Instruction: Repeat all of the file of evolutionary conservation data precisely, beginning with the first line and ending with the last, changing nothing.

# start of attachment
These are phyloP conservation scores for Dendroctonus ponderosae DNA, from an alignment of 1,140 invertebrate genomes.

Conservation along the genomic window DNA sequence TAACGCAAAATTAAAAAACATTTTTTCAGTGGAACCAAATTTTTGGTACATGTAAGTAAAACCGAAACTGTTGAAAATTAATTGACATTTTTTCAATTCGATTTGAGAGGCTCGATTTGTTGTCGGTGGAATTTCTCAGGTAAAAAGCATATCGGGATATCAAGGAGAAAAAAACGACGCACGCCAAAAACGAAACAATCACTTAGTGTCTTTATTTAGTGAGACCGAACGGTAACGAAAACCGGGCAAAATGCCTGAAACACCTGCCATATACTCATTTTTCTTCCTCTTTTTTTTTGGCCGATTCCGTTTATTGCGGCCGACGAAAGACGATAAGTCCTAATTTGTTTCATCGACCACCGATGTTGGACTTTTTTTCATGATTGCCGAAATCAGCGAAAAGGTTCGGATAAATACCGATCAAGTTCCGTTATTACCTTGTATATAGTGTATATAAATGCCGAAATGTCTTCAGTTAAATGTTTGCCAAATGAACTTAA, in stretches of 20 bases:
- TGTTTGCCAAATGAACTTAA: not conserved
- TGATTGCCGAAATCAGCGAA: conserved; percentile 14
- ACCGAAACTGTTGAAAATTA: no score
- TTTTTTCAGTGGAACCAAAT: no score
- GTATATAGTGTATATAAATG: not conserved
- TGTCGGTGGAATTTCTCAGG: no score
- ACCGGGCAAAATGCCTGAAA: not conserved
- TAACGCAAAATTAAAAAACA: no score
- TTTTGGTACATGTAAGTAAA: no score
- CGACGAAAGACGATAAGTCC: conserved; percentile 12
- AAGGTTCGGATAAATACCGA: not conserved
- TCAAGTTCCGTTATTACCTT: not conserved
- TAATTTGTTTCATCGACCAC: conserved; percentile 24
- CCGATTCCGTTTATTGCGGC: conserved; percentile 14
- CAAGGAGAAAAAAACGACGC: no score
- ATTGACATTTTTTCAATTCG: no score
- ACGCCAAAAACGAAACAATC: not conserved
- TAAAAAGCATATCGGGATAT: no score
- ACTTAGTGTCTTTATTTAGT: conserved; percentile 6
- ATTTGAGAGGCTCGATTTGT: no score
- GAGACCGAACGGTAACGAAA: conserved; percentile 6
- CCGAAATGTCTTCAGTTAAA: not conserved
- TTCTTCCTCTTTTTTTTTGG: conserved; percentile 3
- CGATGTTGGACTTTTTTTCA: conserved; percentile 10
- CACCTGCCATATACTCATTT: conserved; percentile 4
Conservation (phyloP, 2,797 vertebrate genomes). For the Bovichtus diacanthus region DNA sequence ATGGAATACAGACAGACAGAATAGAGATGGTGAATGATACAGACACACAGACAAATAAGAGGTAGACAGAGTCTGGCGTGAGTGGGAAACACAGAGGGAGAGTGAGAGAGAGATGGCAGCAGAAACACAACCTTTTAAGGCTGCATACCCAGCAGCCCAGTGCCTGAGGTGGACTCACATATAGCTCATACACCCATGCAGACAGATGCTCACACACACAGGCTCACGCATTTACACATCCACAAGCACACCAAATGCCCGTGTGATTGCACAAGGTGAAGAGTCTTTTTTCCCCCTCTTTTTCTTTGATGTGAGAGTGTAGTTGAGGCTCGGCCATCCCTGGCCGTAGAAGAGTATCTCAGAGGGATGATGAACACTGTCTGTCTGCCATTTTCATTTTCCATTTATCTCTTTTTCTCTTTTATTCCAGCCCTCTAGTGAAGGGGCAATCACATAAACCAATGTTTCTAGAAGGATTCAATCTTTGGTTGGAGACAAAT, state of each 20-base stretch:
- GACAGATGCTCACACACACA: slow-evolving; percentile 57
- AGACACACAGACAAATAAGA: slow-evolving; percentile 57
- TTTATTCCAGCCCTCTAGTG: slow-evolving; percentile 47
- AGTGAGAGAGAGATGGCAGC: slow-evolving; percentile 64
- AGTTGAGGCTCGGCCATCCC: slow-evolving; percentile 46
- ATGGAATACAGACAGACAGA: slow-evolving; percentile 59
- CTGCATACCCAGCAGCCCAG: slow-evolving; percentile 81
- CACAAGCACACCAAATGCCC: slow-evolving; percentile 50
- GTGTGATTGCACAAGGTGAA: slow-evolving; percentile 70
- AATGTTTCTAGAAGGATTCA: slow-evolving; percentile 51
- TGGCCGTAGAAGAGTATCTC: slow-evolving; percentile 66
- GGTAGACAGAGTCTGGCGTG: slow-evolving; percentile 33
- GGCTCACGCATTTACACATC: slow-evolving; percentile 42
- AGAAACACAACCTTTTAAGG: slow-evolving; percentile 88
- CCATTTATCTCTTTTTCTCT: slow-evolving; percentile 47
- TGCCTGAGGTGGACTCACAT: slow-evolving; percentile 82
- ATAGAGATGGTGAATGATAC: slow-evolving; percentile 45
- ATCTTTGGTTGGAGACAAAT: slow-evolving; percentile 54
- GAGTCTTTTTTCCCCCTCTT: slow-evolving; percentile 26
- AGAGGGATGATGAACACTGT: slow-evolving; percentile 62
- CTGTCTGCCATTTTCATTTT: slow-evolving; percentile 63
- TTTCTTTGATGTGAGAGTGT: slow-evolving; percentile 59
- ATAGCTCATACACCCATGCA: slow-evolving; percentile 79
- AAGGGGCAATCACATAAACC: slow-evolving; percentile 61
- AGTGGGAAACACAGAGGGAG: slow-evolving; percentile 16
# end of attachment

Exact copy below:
These are phyloP conservation scores for Dendroctonus ponderosae DNA, from an alignment of 1,140 invertebrate genomes.

Conservation along the genomic window DNA sequence TAACGCAAAATTAAAAAACATTTTTTCAGTGGAACCAAATTTTTGGTACATGTAAGTAAAACCGAAACTGTTGAAAATTAATTGACATTTTTTCAATTCGATTTGAGAGGCTCGATTTGTTGTCGGTGGAATTTCTCAGGTAAAAAGCATATCGGGATATCAAGGAGAAAAAAACGACGCACGCCAAAAACGAAACAATCACTTAGTGTCTTTATTTAGTGAGACCGAACGGTAACGAAAACCGGGCAAAATGCCTGAAACACCTGCCATATACTCATTTTTCTTCCTCTTTTTTTTTGGCCGATTCCGTTTATTGCGGCCGACGAAAGACGATAAGTCCTAATTTGTTTCATCGACCACCGATGTTGGACTTTTTTTCATGATTGCCGAAATCAGCGAAAAGGTTCGGATAAATACCGATCAAGTTCCGTTATTACCTTGTATATAGTGTATATAAATGCCGAAATGTCTTCAGTTAAATGTTTGCCAAATGAACTTAA, in stretches of 20 bases:
- TGTTTGCCAAATGAACTTAA: not conserved
- TGATTGCCGAAATCAGCGAA: conserved; percentile 14
- ACCGAAACTGTTGAAAATTA: no score
- TTTTTTCAGTGGAACCAAAT: no score
- GTATATAGTGTATATAAATG: not conserved
- TGTCGGTGGAATTTCTCAGG: no score
- ACCGGGCAAAATGCCTGAAA: not conserved
- TAACGCAAAATTAAAAAACA: no score
- TTTTGGTACATGTAAGTAAA: no score
- CGACGAAAGACGATAAGTCC: conserved; percentile 12
- AAGGTTCGGATAAATACCGA: not conserved
- TCAAGTTCCGTTATTACCTT: not conserved
- TAATTTGTTTCATCGACCAC: conserved; percentile 24
- CCGATTCCGTTTATTGCGGC: conserved; percentile 14
- CAAGGAGAAAAAAACGACGC: no score
- ATTGACATTTTTTCAATTCG: no score
- ACGCCAAAAACGAAACAATC: not conserved
- TAAAAAGCATATCGGGATAT: no score
- ACTTAGTGTCTTTATTTAGT: conserved; percentile 6
- ATTTGAGAGGCTCGATTTGT: no score
- GAGACCGAACGGTAACGAAA: conserved; percentile 6
- CCGAAATGTCTTCAGTTAAA: not conserved
- TTCTTCCTCTTTTTTTTTGG: conserved; percentile 3
- CGATGTTGGACTTTTTTTCA: conserved; percentile 10
- CACCTGCCATATACTCATTT: conserved; percentile 4
Conservation (phyloP, 2,797 vertebrate genomes). For the Bovichtus diacanthus region DNA sequence ATGGAATACAGACAGACAGAATAGAGATGGTGAATGATACAGACACACAGACAAATAAGAGGTAGACAGAGTCTGGCGTGAGTGGGAAACACAGAGGGAGAGTGAGAGAGAGATGGCAGCAGAAACACAACCTTTTAAGGCTGCATACCCAGCAGCCCAGTGCCTGAGGTGGACTCACATATAGCTCATACACCCATGCAGACAGATGCTCACACACACAGGCTCACGCATTTACACATCCACAAGCACACCAAATGCCCGTGTGATTGCACAAGGTGAAGAGTCTTTTTTCCCCCTCTTTTTCTTTGATGTGAGAGTGTAGTTGAGGCTCGGCCATCCCTGGCCGTAGAAGAGTATCTCAGAGGGATGATGAACACTGTCTGTCTGCCATTTTCATTTTCCATTTATCTCTTTTTCTCTTTTATTCCAGCCCTCTAGTGAAGGGGCAATCACATAAACCAATGTTTCTAGAAGGATTCAATCTTTGGTTGGAGACAAAT, state of each 20-base stretch:
- GACAGATGCTCACACACACA: slow-evolving; percentile 57
- AGACACACAGACAAATAAGA: slow-evolving; percentile 57
- TTTATTCCAGCCCTCTAGTG: slow-evolving; percentile 47
- AGTGAGAGAGAGATGGCAGC: slow-evolving; percentile 64
- AGTTGAGGCTCGGCCATCCC: slow-evolving; percentile 46
- ATGGAATACAGACAGACAGA: slow-evolving; percentile 59
- CTGCATACCCAGCAGCCCAG: slow-evolving; percentile 81
- CACAAGCACACCAAATGCCC: slow-evolving; percentile 50
- GTGTGATTGCACAAGGTGAA: slow-evolving; percentile 70
- AATGTTTCTAGAAGGATTCA: slow-evolving; percentile 51
- TGGCCGTAGAAGAGTATCTC: slow-evolving; percentile 66
- GGTAGACAGAGTCTGGCGTG: slow-evolving; percentile 33
- GGCTCACGCATTTACACATC: slow-evolving; percentile 42
- AGAAACACAACCTTTTAAGG: slow-evolving; percentile 88
- CCATTTATCTCTTTTTCTCT: slow-evolving; percentile 47
- TGCCTGAGGTGGACTCACAT: slow-evolving; percentile 82
- ATAGAGATGGTGAATGATAC: slow-evolving; percentile 45
- ATCTTTGGTTGGAGACAAAT: slow-evolving; percentile 54
- GAGTCTTTTTTCCCCCTCTT: slow-evolving; percentile 26
- AGAGGGATGATGAACACTGT: slow-evolving; percentile 62
- CTGTCTGCCATTTTCATTTT: slow-evolving; percentile 63
- TTTCTTTGATGTGAGAGTGT: slow-evolving; percentile 59
- ATAGCTCATACACCCATGCA: slow-evolving; percentile 79
- AAGGGGCAATCACATAAACC: slow-evolving; percentile 61
- AGTGGGAAACACAGAGGGAG: slow-evolving; percentile 16